Microsoft: China Group Hacking Asian Telecom Phone RecordsAttacks Spike in 2023, Targeting Governments, Militaries, Infrastructure
Microsoft said Chinese state-affiliated groups have stepped up cyberattacks in 2023 against countries in the South China Sea region - even hacking telecom firms to steal call records for cyberespionage. The most active group, Raspberry Typhoon, targets governments, militaries and infrastructure.
Microsoft researchers said Raspberry Typhoon, also known as APT30 and Radium, targets organizations related to national defense, trade and the economy with malware attacks aimed at collecting intelligence for the Chinese state.
Attackers, for example, hacked billing servers at telecommunications companies to continually access "call detail record data, as well as key network components such as the domain controllers, web servers and Microsoft Exchange servers," Microsoft said.
The researchers said the increase in attacks mirrors growing political tensions in the region. "Chinese state-affiliated threat actors show continued interest in the South China Sea and Taiwan, which reflects China's wide range of economic, defense and political interests in this region," they said. "Conflicting territorial claims, rising cross-Strait tensions and an increased U.S. military presence may all be motivations for China's offensive cyber activities."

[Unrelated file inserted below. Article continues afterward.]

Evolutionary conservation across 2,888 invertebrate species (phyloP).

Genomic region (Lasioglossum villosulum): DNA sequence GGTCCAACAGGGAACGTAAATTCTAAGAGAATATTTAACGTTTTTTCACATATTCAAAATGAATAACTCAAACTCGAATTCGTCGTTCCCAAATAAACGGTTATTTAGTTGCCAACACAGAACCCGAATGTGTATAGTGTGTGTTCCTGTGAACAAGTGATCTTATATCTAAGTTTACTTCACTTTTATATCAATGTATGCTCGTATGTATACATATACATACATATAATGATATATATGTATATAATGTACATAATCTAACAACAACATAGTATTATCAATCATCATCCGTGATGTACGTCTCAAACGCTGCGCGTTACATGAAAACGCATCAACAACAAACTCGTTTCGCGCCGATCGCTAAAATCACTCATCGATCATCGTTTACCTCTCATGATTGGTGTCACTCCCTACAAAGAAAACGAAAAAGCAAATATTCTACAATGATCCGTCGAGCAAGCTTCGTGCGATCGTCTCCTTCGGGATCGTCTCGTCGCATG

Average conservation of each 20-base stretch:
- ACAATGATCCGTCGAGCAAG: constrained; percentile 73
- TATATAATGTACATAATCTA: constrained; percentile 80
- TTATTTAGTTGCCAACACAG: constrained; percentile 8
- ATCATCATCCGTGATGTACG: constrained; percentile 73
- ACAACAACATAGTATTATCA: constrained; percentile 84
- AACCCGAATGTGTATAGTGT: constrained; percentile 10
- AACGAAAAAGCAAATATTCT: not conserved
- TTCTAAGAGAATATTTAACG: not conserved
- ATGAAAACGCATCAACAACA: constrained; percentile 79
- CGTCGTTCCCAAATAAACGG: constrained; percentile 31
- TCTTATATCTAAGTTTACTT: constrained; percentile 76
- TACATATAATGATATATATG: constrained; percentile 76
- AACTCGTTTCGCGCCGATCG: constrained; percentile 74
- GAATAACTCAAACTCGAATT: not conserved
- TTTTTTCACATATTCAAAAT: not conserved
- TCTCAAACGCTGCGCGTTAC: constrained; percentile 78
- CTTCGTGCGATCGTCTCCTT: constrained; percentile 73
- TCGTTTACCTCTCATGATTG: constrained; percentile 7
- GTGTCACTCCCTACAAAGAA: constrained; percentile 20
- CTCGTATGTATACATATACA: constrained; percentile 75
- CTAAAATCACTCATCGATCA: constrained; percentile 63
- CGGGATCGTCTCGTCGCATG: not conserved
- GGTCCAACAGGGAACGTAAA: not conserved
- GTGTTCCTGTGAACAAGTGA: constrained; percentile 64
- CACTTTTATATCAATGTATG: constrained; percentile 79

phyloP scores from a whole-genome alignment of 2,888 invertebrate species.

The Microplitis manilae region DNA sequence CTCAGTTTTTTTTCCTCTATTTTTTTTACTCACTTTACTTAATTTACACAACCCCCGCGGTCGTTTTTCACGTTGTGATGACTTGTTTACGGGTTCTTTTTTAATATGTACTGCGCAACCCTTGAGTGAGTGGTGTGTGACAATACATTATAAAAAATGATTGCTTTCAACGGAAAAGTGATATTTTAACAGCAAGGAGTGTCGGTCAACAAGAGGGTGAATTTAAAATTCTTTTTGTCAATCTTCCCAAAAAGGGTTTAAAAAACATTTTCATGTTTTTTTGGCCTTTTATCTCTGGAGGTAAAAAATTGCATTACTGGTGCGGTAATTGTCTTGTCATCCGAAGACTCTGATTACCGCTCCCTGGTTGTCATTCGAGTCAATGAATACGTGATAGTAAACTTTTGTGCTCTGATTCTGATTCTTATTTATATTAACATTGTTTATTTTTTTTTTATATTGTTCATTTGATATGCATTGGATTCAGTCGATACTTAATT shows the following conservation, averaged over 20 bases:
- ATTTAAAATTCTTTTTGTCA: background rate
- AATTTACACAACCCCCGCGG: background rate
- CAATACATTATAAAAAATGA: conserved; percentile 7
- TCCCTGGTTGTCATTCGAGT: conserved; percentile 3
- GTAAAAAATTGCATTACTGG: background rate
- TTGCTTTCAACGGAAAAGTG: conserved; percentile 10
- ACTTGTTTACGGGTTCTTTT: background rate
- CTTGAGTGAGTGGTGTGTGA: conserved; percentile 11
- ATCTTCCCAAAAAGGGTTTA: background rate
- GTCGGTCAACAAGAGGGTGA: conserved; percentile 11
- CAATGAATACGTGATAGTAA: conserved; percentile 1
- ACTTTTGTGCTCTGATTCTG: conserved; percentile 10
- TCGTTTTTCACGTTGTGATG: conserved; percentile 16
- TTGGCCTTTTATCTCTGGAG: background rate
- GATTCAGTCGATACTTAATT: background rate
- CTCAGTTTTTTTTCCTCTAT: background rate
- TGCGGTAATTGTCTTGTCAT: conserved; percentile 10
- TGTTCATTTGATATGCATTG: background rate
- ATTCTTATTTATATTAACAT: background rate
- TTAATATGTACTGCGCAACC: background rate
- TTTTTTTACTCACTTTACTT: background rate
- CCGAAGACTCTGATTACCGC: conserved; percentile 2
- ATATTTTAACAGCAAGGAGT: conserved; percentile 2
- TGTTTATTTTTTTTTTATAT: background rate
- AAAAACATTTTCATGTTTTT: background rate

According to Mitre, Raspberry Typhoon is similar to another Chinese APT group known as Naikon, though some of the group's attack tools and techniques differ. Naikon, first observed by threat researchers in 2010, mainly targets ASEAN countries and is associated with the Chinese People's Liberation Army's Second Technical Reconnaissance Bureau.
Microsoft said Flax Typhoon, also known as Storm-0919, is the most active threat group in Taiwan this year. The researchers said it targeted telecommunications, education, information technology and energy infrastructure using custom VPN appliances to establish a presence in targeted networks.
The threat group, according to Microsoft's assessment, also collaborated with fellow Chinese group Charcoal Typhoon, also known as Chromium, to target Taiwanese educational, energy and manufacturing sectors, particularly aerospace companies working with the Taiwanese military.